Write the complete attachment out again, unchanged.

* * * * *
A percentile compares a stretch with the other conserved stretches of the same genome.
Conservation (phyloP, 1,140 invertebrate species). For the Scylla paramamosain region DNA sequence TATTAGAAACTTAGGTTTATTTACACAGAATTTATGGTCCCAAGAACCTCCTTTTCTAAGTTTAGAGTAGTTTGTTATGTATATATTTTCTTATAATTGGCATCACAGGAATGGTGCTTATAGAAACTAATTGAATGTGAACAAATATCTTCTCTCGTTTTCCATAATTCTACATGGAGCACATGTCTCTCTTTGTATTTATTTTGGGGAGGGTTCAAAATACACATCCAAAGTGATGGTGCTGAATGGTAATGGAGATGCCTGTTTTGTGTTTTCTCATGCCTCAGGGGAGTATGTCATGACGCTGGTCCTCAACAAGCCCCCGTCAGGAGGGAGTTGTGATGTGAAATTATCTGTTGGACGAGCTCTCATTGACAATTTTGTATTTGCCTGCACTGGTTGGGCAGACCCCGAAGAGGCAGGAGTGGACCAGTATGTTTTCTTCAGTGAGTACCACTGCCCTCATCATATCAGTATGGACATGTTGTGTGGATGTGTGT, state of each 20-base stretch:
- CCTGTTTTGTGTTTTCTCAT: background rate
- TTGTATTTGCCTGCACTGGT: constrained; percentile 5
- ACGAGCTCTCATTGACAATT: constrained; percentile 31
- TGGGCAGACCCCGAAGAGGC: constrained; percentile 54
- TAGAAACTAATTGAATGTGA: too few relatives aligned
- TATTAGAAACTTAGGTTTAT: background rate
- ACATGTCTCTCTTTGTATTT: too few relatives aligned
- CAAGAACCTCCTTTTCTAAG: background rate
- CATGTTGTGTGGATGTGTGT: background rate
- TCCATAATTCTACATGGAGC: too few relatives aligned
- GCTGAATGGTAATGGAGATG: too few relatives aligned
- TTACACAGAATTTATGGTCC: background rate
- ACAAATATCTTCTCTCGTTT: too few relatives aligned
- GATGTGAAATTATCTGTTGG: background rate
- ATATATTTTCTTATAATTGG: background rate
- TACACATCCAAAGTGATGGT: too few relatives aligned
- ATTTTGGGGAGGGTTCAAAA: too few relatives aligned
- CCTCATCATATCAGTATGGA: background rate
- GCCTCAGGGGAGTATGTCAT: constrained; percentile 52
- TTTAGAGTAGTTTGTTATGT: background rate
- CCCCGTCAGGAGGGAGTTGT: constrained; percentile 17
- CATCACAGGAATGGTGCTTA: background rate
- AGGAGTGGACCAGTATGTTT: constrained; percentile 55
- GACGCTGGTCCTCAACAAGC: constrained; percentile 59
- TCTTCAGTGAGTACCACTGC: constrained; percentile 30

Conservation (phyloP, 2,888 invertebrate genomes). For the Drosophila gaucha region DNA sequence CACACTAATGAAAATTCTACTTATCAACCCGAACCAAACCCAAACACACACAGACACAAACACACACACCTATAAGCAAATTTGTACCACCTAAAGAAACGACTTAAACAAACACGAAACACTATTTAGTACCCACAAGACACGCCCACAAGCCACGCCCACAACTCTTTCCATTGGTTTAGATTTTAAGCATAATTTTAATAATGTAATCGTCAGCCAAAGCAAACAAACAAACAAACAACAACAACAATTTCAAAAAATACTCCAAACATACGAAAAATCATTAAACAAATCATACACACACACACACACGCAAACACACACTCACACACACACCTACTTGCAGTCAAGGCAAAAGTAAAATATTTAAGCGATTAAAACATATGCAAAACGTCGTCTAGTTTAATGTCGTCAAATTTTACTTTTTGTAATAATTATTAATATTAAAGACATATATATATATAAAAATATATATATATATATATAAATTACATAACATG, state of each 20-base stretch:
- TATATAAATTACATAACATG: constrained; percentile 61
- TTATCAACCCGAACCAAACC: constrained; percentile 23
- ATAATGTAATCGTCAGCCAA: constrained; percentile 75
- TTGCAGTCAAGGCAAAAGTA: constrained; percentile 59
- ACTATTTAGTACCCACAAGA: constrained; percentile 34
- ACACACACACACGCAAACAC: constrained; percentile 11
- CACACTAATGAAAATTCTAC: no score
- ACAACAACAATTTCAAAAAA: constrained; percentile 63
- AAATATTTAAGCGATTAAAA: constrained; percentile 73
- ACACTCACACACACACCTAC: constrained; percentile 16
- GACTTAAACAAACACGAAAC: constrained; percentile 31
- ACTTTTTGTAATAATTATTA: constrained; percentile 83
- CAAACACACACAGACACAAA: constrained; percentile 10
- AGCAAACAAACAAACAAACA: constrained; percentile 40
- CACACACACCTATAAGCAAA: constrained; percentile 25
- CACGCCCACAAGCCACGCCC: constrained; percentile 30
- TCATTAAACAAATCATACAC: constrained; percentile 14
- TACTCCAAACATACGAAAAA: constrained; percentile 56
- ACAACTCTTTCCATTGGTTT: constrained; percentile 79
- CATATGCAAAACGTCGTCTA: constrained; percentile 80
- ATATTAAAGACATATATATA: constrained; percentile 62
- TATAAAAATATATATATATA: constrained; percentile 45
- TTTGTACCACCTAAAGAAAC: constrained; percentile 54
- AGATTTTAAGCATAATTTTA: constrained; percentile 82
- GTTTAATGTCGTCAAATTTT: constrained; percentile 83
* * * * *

A percentile compares a stretch with the other conserved stretches of the same genome.
Conservation (phyloP, 1,140 invertebrate species). For the Scylla paramamosain region DNA sequence TATTAGAAACTTAGGTTTATTTACACAGAATTTATGGTCCCAAGAACCTCCTTTTCTAAGTTTAGAGTAGTTTGTTATGTATATATTTTCTTATAATTGGCATCACAGGAATGGTGCTTATAGAAACTAATTGAATGTGAACAAATATCTTCTCTCGTTTTCCATAATTCTACATGGAGCACATGTCTCTCTTTGTATTTATTTTGGGGAGGGTTCAAAATACACATCCAAAGTGATGGTGCTGAATGGTAATGGAGATGCCTGTTTTGTGTTTTCTCATGCCTCAGGGGAGTATGTCATGACGCTGGTCCTCAACAAGCCCCCGTCAGGAGGGAGTTGTGATGTGAAATTATCTGTTGGACGAGCTCTCATTGACAATTTTGTATTTGCCTGCACTGGTTGGGCAGACCCCGAAGAGGCAGGAGTGGACCAGTATGTTTTCTTCAGTGAGTACCACTGCCCTCATCATATCAGTATGGACATGTTGTGTGGATGTGTGT, state of each 20-base stretch:
- CCTGTTTTGTGTTTTCTCAT: background rate
- TTGTATTTGCCTGCACTGGT: constrained; percentile 5
- ACGAGCTCTCATTGACAATT: constrained; percentile 31
- TGGGCAGACCCCGAAGAGGC: constrained; percentile 54
- TAGAAACTAATTGAATGTGA: too few relatives aligned
- TATTAGAAACTTAGGTTTAT: background rate
- ACATGTCTCTCTTTGTATTT: too few relatives aligned
- CAAGAACCTCCTTTTCTAAG: background rate
- CATGTTGTGTGGATGTGTGT: background rate
- TCCATAATTCTACATGGAGC: too few relatives aligned
- GCTGAATGGTAATGGAGATG: too few relatives aligned
- TTACACAGAATTTATGGTCC: background rate
- ACAAATATCTTCTCTCGTTT: too few relatives aligned
- GATGTGAAATTATCTGTTGG: background rate
- ATATATTTTCTTATAATTGG: background rate
- TACACATCCAAAGTGATGGT: too few relatives aligned
- ATTTTGGGGAGGGTTCAAAA: too few relatives aligned
- CCTCATCATATCAGTATGGA: background rate
- GCCTCAGGGGAGTATGTCAT: constrained; percentile 52
- TTTAGAGTAGTTTGTTATGT: background rate
- CCCCGTCAGGAGGGAGTTGT: constrained; percentile 17
- CATCACAGGAATGGTGCTTA: background rate
- AGGAGTGGACCAGTATGTTT: constrained; percentile 55
- GACGCTGGTCCTCAACAAGC: constrained; percentile 59
- TCTTCAGTGAGTACCACTGC: constrained; percentile 30

Conservation (phyloP, 2,888 invertebrate genomes). For the Drosophila gaucha region DNA sequence CACACTAATGAAAATTCTACTTATCAACCCGAACCAAACCCAAACACACACAGACACAAACACACACACCTATAAGCAAATTTGTACCACCTAAAGAAACGACTTAAACAAACACGAAACACTATTTAGTACCCACAAGACACGCCCACAAGCCACGCCCACAACTCTTTCCATTGGTTTAGATTTTAAGCATAATTTTAATAATGTAATCGTCAGCCAAAGCAAACAAACAAACAAACAACAACAACAATTTCAAAAAATACTCCAAACATACGAAAAATCATTAAACAAATCATACACACACACACACACGCAAACACACACTCACACACACACCTACTTGCAGTCAAGGCAAAAGTAAAATATTTAAGCGATTAAAACATATGCAAAACGTCGTCTAGTTTAATGTCGTCAAATTTTACTTTTTGTAATAATTATTAATATTAAAGACATATATATATATAAAAATATATATATATATATATAAATTACATAACATG, state of each 20-base stretch:
- TATATAAATTACATAACATG: constrained; percentile 61
- TTATCAACCCGAACCAAACC: constrained; percentile 23
- ATAATGTAATCGTCAGCCAA: constrained; percentile 75
- TTGCAGTCAAGGCAAAAGTA: constrained; percentile 59
- ACTATTTAGTACCCACAAGA: constrained; percentile 34
- ACACACACACACGCAAACAC: constrained; percentile 11
- CACACTAATGAAAATTCTAC: no score
- ACAACAACAATTTCAAAAAA: constrained; percentile 63
- AAATATTTAAGCGATTAAAA: constrained; percentile 73
- ACACTCACACACACACCTAC: constrained; percentile 16
- GACTTAAACAAACACGAAAC: constrained; percentile 31
- ACTTTTTGTAATAATTATTA: constrained; percentile 83
- CAAACACACACAGACACAAA: constrained; percentile 10
- AGCAAACAAACAAACAAACA: constrained; percentile 40
- CACACACACCTATAAGCAAA: constrained; percentile 25
- CACGCCCACAAGCCACGCCC: constrained; percentile 30
- TCATTAAACAAATCATACAC: constrained; percentile 14
- TACTCCAAACATACGAAAAA: constrained; percentile 56
- ACAACTCTTTCCATTGGTTT: constrained; percentile 79
- CATATGCAAAACGTCGTCTA: constrained; percentile 80
- ATATTAAAGACATATATATA: constrained; percentile 62
- TATAAAAATATATATATATA: constrained; percentile 45
- TTTGTACCACCTAAAGAAAC: constrained; percentile 54
- AGATTTTAAGCATAATTTTA: constrained; percentile 82
- GTTTAATGTCGTCAAATTTT: constrained; percentile 83